There are psychological tests and assessment tools that are predictive of violent behavior, but there are significant legal restrictions on their use. Assessments that are not "medical tests" may be used on a pre-employment basis, but should not be used as the principal reason for a hiring or promotion decision.
There is no profile of a potential workplace violence perpetrator; however, there are traits when coupled with at risk situations that increase the likelihood of violent behavior. Sheryl and Mark Grimm of the Workplace Violence Headquarters have developed a Formula for Workplace Violence that includes a list of traits as follows:
- Previous history of violence, toward the vulnerable, e.g., women, children, animals
- Loner, withdrawn; feels nobody listens to him; views change with fear
- Emotional problems, e.g., substance abuse, depression, low self-esteem
- Career Frustration, either significant tenure on the same job of migratory job history
- Antagonistic relationships with others
- Some type of obsession, e.g., weapons, other acts of violence, romantic/sexual, zealot (political, religious, racial), the job itself, neatness and order .
There is a major legal distinction made between an employer’s treatment of an applicant with a potentially violent personality and the treatment of employee conduct that exhibits violent behavior. The EEOC has stated that its position on the distinction between perception and conduction in its Enforcement Guidance for Individuals with Psychiatric Disabilities :
34. When can an employer refuse to hire someone based on his/her history of violence or threats of violence?
An employer may refuse to hire someone based on his/her history of violence or threats of violence if it can show that the individual poses a direct threat. A determination of "direct threat" must be based on an individualized assessment of the individual’s present ability to safely perform the functions of the job, considering the most current medical knowledge and/or the best available objective evidence. To find that an individual with a psychiatric disability poses a direct threat, the employer must identify the specific behavior on the part of the individual that would pose the direct threat. This includes an assessment of the likelihood and imminence of future violence.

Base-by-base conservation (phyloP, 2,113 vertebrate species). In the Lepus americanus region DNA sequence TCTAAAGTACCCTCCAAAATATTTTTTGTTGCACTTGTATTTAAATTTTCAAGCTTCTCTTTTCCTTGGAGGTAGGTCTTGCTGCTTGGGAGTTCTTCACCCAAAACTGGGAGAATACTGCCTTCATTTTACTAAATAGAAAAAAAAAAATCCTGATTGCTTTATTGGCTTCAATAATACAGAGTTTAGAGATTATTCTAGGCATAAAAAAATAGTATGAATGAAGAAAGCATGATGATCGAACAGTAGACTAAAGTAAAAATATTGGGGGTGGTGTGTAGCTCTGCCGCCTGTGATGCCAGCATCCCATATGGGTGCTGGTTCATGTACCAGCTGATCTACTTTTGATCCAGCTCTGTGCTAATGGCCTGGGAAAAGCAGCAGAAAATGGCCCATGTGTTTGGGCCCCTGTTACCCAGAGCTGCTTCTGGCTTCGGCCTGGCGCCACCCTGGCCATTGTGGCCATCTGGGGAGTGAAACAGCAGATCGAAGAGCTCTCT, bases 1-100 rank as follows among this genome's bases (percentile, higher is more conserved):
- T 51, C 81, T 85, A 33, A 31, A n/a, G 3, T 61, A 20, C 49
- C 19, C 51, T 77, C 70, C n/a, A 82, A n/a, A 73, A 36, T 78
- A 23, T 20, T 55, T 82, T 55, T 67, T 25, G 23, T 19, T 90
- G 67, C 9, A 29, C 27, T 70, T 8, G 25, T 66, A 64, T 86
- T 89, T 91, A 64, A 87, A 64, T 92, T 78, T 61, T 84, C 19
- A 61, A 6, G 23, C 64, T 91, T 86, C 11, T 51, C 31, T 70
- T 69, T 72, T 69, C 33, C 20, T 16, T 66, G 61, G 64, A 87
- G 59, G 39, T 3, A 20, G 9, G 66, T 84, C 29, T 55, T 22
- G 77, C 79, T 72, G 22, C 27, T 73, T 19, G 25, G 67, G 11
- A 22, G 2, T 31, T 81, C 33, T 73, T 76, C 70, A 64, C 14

30. May an employer discipline an individual with a disability for violating a workplace conduct standard if the misconduct resulted from a disability?
Yes, provided that the workplace conduct standard is job-related for the position in question and is consistent with business necessity. For example, nothing in the ADA prevents an employer from maintaining a workplace free of violence or threats of violence, or from disciplining an employee who steals or destroys property. Thus, an employer may discipline an employee with a disability for engaging in such misconduct if it would impose the same discipline on an employee without a disability. Other conduct standards, however, may not be job-related for the position in question and consistent with business necessity. If they are not, imposing discipline under them could violate the ADA.
Given the legal limitations confronting employers in their efforts to provide a safe workplace, the following are some suggestions in development of a Violence Program:
Establish and communicate a written violence policy
Consider pre-employment assessments and background checks
Establish an Employee Assistance Program
Train supervisors to recognize warning signs of employee violence
Recognize "at risk" situations like employee discipline or discharge and plan accordingly
Consider professional evaluations of at-risk employees based on objective signs of workplace problems
Assess workplace security measures
Develop and Communicate a Disaster Management Plan